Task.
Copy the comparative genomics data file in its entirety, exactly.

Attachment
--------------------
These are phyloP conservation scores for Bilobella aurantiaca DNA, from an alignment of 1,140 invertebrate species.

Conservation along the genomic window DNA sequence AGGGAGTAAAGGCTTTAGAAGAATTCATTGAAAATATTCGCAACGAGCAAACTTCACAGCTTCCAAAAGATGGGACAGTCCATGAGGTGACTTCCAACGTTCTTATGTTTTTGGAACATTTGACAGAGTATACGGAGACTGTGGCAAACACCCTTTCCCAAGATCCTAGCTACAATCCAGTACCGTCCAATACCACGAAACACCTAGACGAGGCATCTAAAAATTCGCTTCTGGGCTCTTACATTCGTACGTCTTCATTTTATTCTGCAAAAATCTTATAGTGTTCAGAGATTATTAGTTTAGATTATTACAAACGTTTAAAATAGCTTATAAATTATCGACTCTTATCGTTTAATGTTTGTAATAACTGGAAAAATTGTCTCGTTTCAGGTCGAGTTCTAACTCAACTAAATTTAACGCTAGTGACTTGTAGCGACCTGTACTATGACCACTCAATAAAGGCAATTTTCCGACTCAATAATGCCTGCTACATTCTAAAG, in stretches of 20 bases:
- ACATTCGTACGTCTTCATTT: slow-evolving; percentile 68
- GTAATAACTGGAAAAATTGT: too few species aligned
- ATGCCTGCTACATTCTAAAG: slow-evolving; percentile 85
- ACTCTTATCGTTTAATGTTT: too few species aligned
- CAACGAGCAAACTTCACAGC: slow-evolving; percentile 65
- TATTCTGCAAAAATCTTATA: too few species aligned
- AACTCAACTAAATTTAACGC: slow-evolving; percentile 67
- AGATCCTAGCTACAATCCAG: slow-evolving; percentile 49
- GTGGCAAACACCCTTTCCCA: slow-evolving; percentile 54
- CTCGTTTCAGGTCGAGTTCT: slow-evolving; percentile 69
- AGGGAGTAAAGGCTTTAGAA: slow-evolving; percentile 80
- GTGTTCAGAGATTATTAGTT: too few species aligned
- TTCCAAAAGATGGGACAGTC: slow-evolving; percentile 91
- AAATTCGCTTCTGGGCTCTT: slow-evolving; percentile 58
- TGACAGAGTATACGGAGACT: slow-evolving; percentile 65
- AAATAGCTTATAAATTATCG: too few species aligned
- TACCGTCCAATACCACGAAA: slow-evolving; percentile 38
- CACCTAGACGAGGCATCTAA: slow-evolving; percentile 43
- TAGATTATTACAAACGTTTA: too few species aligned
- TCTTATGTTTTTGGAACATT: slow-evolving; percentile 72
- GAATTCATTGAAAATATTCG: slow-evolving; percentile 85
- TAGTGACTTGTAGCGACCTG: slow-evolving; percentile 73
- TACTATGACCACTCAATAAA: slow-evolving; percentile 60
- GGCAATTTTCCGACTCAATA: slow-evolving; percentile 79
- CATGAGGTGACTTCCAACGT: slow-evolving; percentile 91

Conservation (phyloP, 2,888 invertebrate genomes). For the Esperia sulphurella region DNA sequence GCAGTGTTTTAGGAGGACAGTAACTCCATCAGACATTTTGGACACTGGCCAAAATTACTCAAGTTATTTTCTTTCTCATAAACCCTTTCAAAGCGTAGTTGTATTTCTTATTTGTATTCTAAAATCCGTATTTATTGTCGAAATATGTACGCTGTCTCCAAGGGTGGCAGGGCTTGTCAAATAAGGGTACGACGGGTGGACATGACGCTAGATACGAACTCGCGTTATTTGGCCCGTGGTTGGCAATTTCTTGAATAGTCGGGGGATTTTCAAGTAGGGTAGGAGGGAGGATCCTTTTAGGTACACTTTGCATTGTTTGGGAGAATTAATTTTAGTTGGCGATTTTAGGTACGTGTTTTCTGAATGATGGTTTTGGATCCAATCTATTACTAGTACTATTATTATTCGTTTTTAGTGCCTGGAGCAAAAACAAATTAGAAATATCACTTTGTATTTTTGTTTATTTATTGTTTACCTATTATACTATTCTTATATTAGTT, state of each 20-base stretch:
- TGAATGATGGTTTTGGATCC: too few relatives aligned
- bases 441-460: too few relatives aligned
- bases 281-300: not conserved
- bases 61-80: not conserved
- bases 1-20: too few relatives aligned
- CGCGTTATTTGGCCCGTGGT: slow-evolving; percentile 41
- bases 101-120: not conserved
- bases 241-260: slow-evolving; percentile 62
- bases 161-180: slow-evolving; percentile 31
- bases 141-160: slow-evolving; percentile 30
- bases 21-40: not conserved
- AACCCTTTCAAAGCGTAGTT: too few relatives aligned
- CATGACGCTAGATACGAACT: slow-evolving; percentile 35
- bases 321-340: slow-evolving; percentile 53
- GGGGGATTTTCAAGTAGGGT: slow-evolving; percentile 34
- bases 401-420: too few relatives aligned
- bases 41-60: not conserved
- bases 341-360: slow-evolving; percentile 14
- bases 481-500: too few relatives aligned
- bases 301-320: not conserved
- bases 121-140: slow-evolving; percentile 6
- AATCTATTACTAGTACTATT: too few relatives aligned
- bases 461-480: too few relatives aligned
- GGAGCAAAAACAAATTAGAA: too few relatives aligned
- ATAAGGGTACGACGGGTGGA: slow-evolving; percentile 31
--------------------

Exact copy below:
These are phyloP conservation scores for Bilobella aurantiaca DNA, from an alignment of 1,140 invertebrate species.

Conservation along the genomic window DNA sequence AGGGAGTAAAGGCTTTAGAAGAATTCATTGAAAATATTCGCAACGAGCAAACTTCACAGCTTCCAAAAGATGGGACAGTCCATGAGGTGACTTCCAACGTTCTTATGTTTTTGGAACATTTGACAGAGTATACGGAGACTGTGGCAAACACCCTTTCCCAAGATCCTAGCTACAATCCAGTACCGTCCAATACCACGAAACACCTAGACGAGGCATCTAAAAATTCGCTTCTGGGCTCTTACATTCGTACGTCTTCATTTTATTCTGCAAAAATCTTATAGTGTTCAGAGATTATTAGTTTAGATTATTACAAACGTTTAAAATAGCTTATAAATTATCGACTCTTATCGTTTAATGTTTGTAATAACTGGAAAAATTGTCTCGTTTCAGGTCGAGTTCTAACTCAACTAAATTTAACGCTAGTGACTTGTAGCGACCTGTACTATGACCACTCAATAAAGGCAATTTTCCGACTCAATAATGCCTGCTACATTCTAAAG, in stretches of 20 bases:
- ACATTCGTACGTCTTCATTT: slow-evolving; percentile 68
- GTAATAACTGGAAAAATTGT: too few species aligned
- ATGCCTGCTACATTCTAAAG: slow-evolving; percentile 85
- ACTCTTATCGTTTAATGTTT: too few species aligned
- CAACGAGCAAACTTCACAGC: slow-evolving; percentile 65
- TATTCTGCAAAAATCTTATA: too few species aligned
- AACTCAACTAAATTTAACGC: slow-evolving; percentile 67
- AGATCCTAGCTACAATCCAG: slow-evolving; percentile 49
- GTGGCAAACACCCTTTCCCA: slow-evolving; percentile 54
- CTCGTTTCAGGTCGAGTTCT: slow-evolving; percentile 69
- AGGGAGTAAAGGCTTTAGAA: slow-evolving; percentile 80
- GTGTTCAGAGATTATTAGTT: too few species aligned
- TTCCAAAAGATGGGACAGTC: slow-evolving; percentile 91
- AAATTCGCTTCTGGGCTCTT: slow-evolving; percentile 58
- TGACAGAGTATACGGAGACT: slow-evolving; percentile 65
- AAATAGCTTATAAATTATCG: too few species aligned
- TACCGTCCAATACCACGAAA: slow-evolving; percentile 38
- CACCTAGACGAGGCATCTAA: slow-evolving; percentile 43
- TAGATTATTACAAACGTTTA: too few species aligned
- TCTTATGTTTTTGGAACATT: slow-evolving; percentile 72
- GAATTCATTGAAAATATTCG: slow-evolving; percentile 85
- TAGTGACTTGTAGCGACCTG: slow-evolving; percentile 73
- TACTATGACCACTCAATAAA: slow-evolving; percentile 60
- GGCAATTTTCCGACTCAATA: slow-evolving; percentile 79
- CATGAGGTGACTTCCAACGT: slow-evolving; percentile 91

Conservation (phyloP, 2,888 invertebrate genomes). For the Esperia sulphurella region DNA sequence GCAGTGTTTTAGGAGGACAGTAACTCCATCAGACATTTTGGACACTGGCCAAAATTACTCAAGTTATTTTCTTTCTCATAAACCCTTTCAAAGCGTAGTTGTATTTCTTATTTGTATTCTAAAATCCGTATTTATTGTCGAAATATGTACGCTGTCTCCAAGGGTGGCAGGGCTTGTCAAATAAGGGTACGACGGGTGGACATGACGCTAGATACGAACTCGCGTTATTTGGCCCGTGGTTGGCAATTTCTTGAATAGTCGGGGGATTTTCAAGTAGGGTAGGAGGGAGGATCCTTTTAGGTACACTTTGCATTGTTTGGGAGAATTAATTTTAGTTGGCGATTTTAGGTACGTGTTTTCTGAATGATGGTTTTGGATCCAATCTATTACTAGTACTATTATTATTCGTTTTTAGTGCCTGGAGCAAAAACAAATTAGAAATATCACTTTGTATTTTTGTTTATTTATTGTTTACCTATTATACTATTCTTATATTAGTT, state of each 20-base stretch:
- TGAATGATGGTTTTGGATCC: too few relatives aligned
- bases 441-460: too few relatives aligned
- bases 281-300: not conserved
- bases 61-80: not conserved
- bases 1-20: too few relatives aligned
- CGCGTTATTTGGCCCGTGGT: slow-evolving; percentile 41
- bases 101-120: not conserved
- bases 241-260: slow-evolving; percentile 62
- bases 161-180: slow-evolving; percentile 31
- bases 141-160: slow-evolving; percentile 30
- bases 21-40: not conserved
- AACCCTTTCAAAGCGTAGTT: too few relatives aligned
- CATGACGCTAGATACGAACT: slow-evolving; percentile 35
- bases 321-340: slow-evolving; percentile 53
- GGGGGATTTTCAAGTAGGGT: slow-evolving; percentile 34
- bases 401-420: too few relatives aligned
- bases 41-60: not conserved
- bases 341-360: slow-evolving; percentile 14
- bases 481-500: too few relatives aligned
- bases 301-320: not conserved
- bases 121-140: slow-evolving; percentile 6
- AATCTATTACTAGTACTATT: too few relatives aligned
- bases 461-480: too few relatives aligned
- GGAGCAAAAACAAATTAGAA: too few relatives aligned
- ATAAGGGTACGACGGGTGGA: slow-evolving; percentile 31